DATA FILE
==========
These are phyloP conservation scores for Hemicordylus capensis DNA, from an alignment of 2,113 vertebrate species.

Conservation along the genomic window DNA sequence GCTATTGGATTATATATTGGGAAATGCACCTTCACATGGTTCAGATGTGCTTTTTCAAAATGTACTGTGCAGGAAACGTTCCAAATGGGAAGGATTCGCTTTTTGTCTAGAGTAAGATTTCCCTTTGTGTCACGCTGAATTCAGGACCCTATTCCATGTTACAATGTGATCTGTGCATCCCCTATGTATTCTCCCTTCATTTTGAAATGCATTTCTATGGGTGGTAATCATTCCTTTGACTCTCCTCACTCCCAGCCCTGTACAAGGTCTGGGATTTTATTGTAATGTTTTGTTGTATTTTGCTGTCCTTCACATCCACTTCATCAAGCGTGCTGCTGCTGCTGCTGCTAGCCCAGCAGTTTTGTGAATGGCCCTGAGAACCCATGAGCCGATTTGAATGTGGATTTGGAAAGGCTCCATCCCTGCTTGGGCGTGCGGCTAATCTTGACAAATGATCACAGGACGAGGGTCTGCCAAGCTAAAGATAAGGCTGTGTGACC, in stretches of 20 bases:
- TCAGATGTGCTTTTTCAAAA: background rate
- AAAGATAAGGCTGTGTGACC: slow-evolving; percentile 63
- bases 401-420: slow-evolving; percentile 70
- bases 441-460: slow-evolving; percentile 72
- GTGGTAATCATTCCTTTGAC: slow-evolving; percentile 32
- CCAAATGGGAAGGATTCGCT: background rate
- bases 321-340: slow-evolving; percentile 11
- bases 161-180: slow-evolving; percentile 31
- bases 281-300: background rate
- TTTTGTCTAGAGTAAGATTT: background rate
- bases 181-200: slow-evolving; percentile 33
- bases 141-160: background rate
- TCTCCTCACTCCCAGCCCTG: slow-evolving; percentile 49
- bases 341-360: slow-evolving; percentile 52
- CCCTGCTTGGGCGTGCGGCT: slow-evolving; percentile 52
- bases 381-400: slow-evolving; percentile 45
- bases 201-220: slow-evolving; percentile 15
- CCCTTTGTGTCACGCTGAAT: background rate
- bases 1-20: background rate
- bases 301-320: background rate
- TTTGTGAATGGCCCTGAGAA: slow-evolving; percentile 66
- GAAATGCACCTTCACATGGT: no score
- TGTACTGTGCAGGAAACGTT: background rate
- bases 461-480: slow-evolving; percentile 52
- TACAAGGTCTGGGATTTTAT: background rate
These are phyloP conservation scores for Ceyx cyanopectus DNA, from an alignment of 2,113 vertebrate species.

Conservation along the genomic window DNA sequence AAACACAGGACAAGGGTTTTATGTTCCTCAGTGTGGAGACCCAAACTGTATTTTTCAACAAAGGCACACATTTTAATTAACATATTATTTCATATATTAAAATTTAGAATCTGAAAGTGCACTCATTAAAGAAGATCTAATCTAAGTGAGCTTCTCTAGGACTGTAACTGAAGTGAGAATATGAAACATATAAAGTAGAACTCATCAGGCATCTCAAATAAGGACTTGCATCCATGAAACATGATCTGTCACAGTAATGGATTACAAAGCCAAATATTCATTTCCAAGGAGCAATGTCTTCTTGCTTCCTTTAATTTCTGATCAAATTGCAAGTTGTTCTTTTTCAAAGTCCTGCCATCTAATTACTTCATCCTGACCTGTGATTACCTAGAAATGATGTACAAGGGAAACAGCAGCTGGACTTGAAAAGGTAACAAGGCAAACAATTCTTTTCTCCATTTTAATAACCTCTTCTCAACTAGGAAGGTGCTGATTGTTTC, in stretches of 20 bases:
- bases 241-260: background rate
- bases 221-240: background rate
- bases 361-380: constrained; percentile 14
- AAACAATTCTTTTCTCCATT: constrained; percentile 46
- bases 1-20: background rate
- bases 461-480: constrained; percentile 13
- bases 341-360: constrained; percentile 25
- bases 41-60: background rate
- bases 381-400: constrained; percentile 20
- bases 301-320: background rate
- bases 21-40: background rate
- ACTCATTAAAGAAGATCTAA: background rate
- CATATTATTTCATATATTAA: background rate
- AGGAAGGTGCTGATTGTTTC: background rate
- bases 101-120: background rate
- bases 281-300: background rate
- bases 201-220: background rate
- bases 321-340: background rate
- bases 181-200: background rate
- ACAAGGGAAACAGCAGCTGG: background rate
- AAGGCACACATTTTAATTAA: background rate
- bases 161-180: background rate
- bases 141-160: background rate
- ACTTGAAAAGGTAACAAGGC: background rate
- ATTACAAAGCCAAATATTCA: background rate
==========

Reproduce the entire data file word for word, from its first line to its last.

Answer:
These are phyloP conservation scores for Hemicordylus capensis DNA, from an alignment of 2,113 vertebrate species.

Conservation along the genomic window DNA sequence GCTATTGGATTATATATTGGGAAATGCACCTTCACATGGTTCAGATGTGCTTTTTCAAAATGTACTGTGCAGGAAACGTTCCAAATGGGAAGGATTCGCTTTTTGTCTAGAGTAAGATTTCCCTTTGTGTCACGCTGAATTCAGGACCCTATTCCATGTTACAATGTGATCTGTGCATCCCCTATGTATTCTCCCTTCATTTTGAAATGCATTTCTATGGGTGGTAATCATTCCTTTGACTCTCCTCACTCCCAGCCCTGTACAAGGTCTGGGATTTTATTGTAATGTTTTGTTGTATTTTGCTGTCCTTCACATCCACTTCATCAAGCGTGCTGCTGCTGCTGCTGCTAGCCCAGCAGTTTTGTGAATGGCCCTGAGAACCCATGAGCCGATTTGAATGTGGATTTGGAAAGGCTCCATCCCTGCTTGGGCGTGCGGCTAATCTTGACAAATGATCACAGGACGAGGGTCTGCCAAGCTAAAGATAAGGCTGTGTGACC, in stretches of 20 bases:
- TCAGATGTGCTTTTTCAAAA: background rate
- AAAGATAAGGCTGTGTGACC: slow-evolving; percentile 63
- bases 401-420: slow-evolving; percentile 70
- bases 441-460: slow-evolving; percentile 72
- GTGGTAATCATTCCTTTGAC: slow-evolving; percentile 32
- CCAAATGGGAAGGATTCGCT: background rate
- bases 321-340: slow-evolving; percentile 11
- bases 161-180: slow-evolving; percentile 31
- bases 281-300: background rate
- TTTTGTCTAGAGTAAGATTT: background rate
- bases 181-200: slow-evolving; percentile 33
- bases 141-160: background rate
- TCTCCTCACTCCCAGCCCTG: slow-evolving; percentile 49
- bases 341-360: slow-evolving; percentile 52
- CCCTGCTTGGGCGTGCGGCT: slow-evolving; percentile 52
- bases 381-400: slow-evolving; percentile 45
- bases 201-220: slow-evolving; percentile 15
- CCCTTTGTGTCACGCTGAAT: background rate
- bases 1-20: background rate
- bases 301-320: background rate
- TTTGTGAATGGCCCTGAGAA: slow-evolving; percentile 66
- GAAATGCACCTTCACATGGT: no score
- TGTACTGTGCAGGAAACGTT: background rate
- bases 461-480: slow-evolving; percentile 52
- TACAAGGTCTGGGATTTTAT: background rate
These are phyloP conservation scores for Ceyx cyanopectus DNA, from an alignment of 2,113 vertebrate species.

Conservation along the genomic window DNA sequence AAACACAGGACAAGGGTTTTATGTTCCTCAGTGTGGAGACCCAAACTGTATTTTTCAACAAAGGCACACATTTTAATTAACATATTATTTCATATATTAAAATTTAGAATCTGAAAGTGCACTCATTAAAGAAGATCTAATCTAAGTGAGCTTCTCTAGGACTGTAACTGAAGTGAGAATATGAAACATATAAAGTAGAACTCATCAGGCATCTCAAATAAGGACTTGCATCCATGAAACATGATCTGTCACAGTAATGGATTACAAAGCCAAATATTCATTTCCAAGGAGCAATGTCTTCTTGCTTCCTTTAATTTCTGATCAAATTGCAAGTTGTTCTTTTTCAAAGTCCTGCCATCTAATTACTTCATCCTGACCTGTGATTACCTAGAAATGATGTACAAGGGAAACAGCAGCTGGACTTGAAAAGGTAACAAGGCAAACAATTCTTTTCTCCATTTTAATAACCTCTTCTCAACTAGGAAGGTGCTGATTGTTTC, in stretches of 20 bases:
- bases 241-260: background rate
- bases 221-240: background rate
- bases 361-380: constrained; percentile 14
- AAACAATTCTTTTCTCCATT: constrained; percentile 46
- bases 1-20: background rate
- bases 461-480: constrained; percentile 13
- bases 341-360: constrained; percentile 25
- bases 41-60: background rate
- bases 381-400: constrained; percentile 20
- bases 301-320: background rate
- bases 21-40: background rate
- ACTCATTAAAGAAGATCTAA: background rate
- CATATTATTTCATATATTAA: background rate
- AGGAAGGTGCTGATTGTTTC: background rate
- bases 101-120: background rate
- bases 281-300: background rate
- bases 201-220: background rate
- bases 321-340: background rate
- bases 181-200: background rate
- ACAAGGGAAACAGCAGCTGG: background rate
- AAGGCACACATTTTAATTAA: background rate
- bases 161-180: background rate
- bases 141-160: background rate
- ACTTGAAAAGGTAACAAGGC: background rate
- ATTACAAAGCCAAATATTCA: background rate